Finally, I like to explore the world through the camera. Moving from an MF SLR to 4x5 as made things hard enough, 8x10 would make it impossible to mooch about setting up the camera on spec to see what things look like on the ground glass.

So for now, I have my ears well-plugged with parsley and can't hear the sirens at all. No, no. Not I.

Calamity Jane
15-Sep-2005, 03:33
(Ok, who stole my post?! I KNOW I made a response yesterday but it ain't here!)


I started with a 4x5 about a year ago - made a camera, bought a couple of lenses, and got all set up to process and print 4x5 colour. I was (and am) happy with the 4x5.

This summer an old 8x10 flatbed came along on a certain auction site and was sitting there, ignored, at a price less than what I'd expect an 8x10 lens to fetch. Ok, I can't resist a bargain! The old 8x10 joined my stable. Then I added a better lens to the 8x10. Of course my $80 CombiPlan 4x5 tanks wont do 8x10 so I invested in a used Jobo CPA-2

So now I have 4x5, 5x7, and 8x10.

Of the 3 formats, 4x5 is the lest expensive to shoot and the easiest to pack around. It probably gets used three times as much as the 8x10 because the cost per shot is so much less. (4x5 E-6 costs me about $3 a sheet Canadian for a finished transparency; 8x10 E-6 costs about $15 a sheet.) I find that I save the 8x10 for those shots that I KNOW will be special. If I were rich, maybe the 8x10 would replace the other two formats but I am not so I will stick with having my economic 4x5 and the "special shots" 8x10. Only the 5x7 is in danger of meeting the auction block ;)

One thing I will say in favour of the 8x10 is that my ratio of good pictures to so-so pictures is MUCH higher with the 8x10. With the effort and cost of shooting 8x10 I am much more selective in what I shoot and take ALOT more care in setting up the shot.

You know Wes, there's nothing to say you are limited to ONE format. Start with a 4x5 - they come up for a reasonable price at auction - and add an 8x10 later. If you start off with that intent, you can accumulate your darkroom equipment to accomodate both.

15-Sep-2005, 05:53
a good start may be an arca swiss f line 45 ( areal 4x5), later you will be able to buy a 8x10 back for it...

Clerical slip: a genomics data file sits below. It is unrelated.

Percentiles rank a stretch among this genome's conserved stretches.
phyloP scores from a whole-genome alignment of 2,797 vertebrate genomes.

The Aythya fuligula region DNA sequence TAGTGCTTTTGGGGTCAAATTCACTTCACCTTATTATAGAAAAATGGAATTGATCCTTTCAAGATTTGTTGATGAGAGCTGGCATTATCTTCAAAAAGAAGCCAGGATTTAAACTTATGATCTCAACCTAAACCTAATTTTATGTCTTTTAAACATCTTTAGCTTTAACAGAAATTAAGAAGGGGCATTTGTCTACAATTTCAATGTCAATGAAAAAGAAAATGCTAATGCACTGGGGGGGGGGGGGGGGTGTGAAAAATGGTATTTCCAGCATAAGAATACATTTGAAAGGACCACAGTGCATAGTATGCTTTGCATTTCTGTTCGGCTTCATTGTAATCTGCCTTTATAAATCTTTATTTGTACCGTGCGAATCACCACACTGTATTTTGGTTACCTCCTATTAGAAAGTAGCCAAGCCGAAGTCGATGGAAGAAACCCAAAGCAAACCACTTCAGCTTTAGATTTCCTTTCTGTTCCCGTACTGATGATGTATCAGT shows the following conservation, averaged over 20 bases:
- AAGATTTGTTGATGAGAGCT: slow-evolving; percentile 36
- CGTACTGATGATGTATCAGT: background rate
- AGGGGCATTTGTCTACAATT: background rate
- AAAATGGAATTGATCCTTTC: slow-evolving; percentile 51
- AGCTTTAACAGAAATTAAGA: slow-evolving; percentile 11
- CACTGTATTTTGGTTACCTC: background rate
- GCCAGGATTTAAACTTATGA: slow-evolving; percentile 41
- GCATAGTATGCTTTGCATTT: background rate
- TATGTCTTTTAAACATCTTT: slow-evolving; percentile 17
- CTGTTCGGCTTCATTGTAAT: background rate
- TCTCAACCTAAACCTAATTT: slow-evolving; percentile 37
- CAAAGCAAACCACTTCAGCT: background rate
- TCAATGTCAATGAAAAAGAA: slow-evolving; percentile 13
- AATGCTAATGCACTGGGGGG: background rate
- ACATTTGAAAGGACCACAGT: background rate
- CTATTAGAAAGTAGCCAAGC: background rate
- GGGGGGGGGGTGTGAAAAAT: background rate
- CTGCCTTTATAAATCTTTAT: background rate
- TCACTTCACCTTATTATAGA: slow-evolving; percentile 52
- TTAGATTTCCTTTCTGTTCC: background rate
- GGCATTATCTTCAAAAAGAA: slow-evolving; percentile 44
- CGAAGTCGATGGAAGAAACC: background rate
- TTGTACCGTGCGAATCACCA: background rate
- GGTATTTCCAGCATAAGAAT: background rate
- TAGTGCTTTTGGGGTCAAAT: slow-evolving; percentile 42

Antonio Corcuera
15-Sep-2005, 07:42
Calamity, with her usual common sense (at least when not buying anything that comes across her eWay;-)) has got it right again. Mistakes in 8x10 are expensive. And you'll screw it up in the beginning for sure. I would go for a 4x5 and once you're used to the format and learnt about camera movements, decide to make the move.
Something not mentioned earlier but highly recommended is to borrow or rent a 4x5 and/or 8x10 and try it out. See if you like it. Take it easy, don't rush it. Maybe you don't like LF.

Calamity Jane
15-Sep-2005, 11:32
" common sense (at least when not buying anything that comes across her eWay)"

**** thumbs nose at Antonio ****

Can I help it if I have a love affair with historic cameras?

I tried collecting fellers but my last husband objected 8-)

15-Sep-2005, 12:30
I just want to say that I sure appreciate how helpful you all have been. I think I'm going to give the Arca Swiss F-Line a close look. The modular-ness (I know, not a word) of the system is very attractive. It is a little above what I was hoping to pay, but I think the versality of the camera is worth it.

Thanks again!

Craig Wactor
15-Sep-2005, 16:24
Sinar and Arca-swiss make cameras that can be upgraded to 8x10 from 4x5 by changing the top of the back standard and bellows. You should be able to get a Sinar P 4x5/8x10 package for around $1500 used. Plus, you get those asymmetrical movements.

15-Sep-2005, 19:47

Oren Grad
15-Sep-2005, 20:55
You do not want to be lugging an 8x10 Sinar P in the field.

As for the Arca Swiss, it's a marvelous 6x9/4x5/5x7 but at least from the literature I have, it looks as though the 8x10 version loses all the rear rise/fall, and the effective front rise is severely constrained because much of the travel of the front standard is swallowed up in recentering the front against the larger back. Look carefully at this if your intention is to start with 4x5 and then use the format conversion kit to move up to 8x10.

Scott Rosenberg
15-Sep-2005, 23:13
wes, i have the very kit you are considering... 4x5 arca swiss f-line metric with 8x10 format kit. i started with 4x5 and just very recently added the 8x10 back. the f-line cameras are, imho, the finest cameras on the planet. the 8x10 format kit is simply brilliant, and takes about 5 seconds to make the switch. the bellows are FANTASTIC, allowing you to use lenses from 75mm (if there was one that covered the format) to 600mm. after going through many cameras, this is the system i have finally ended up with and feel there's simply nothing out there that comes close to it. do yourself a favor, start with the arca and never look back! if i were doing it all over again, i'd still start with 4x5 and add 8x10 later, just be sure in building your lens kit that they will cover both formats. knowing that the jump was in my future, i built my kit with 8x10 coverage in mind...

75 Nikkor SW (only 4x5)
110 Super Symmar XL
150 Super Symmar XL
210 APO Sironar-S
305 G-Claron
355 Schneider Gold Dot Dagor
450 Fuji-C
600 Fuji-C

good luck!

Antonio Corcuera
16-Sep-2005, 00:19
Calamity, I'd also love to have your collecting capability ... but my wife doesn't let me either!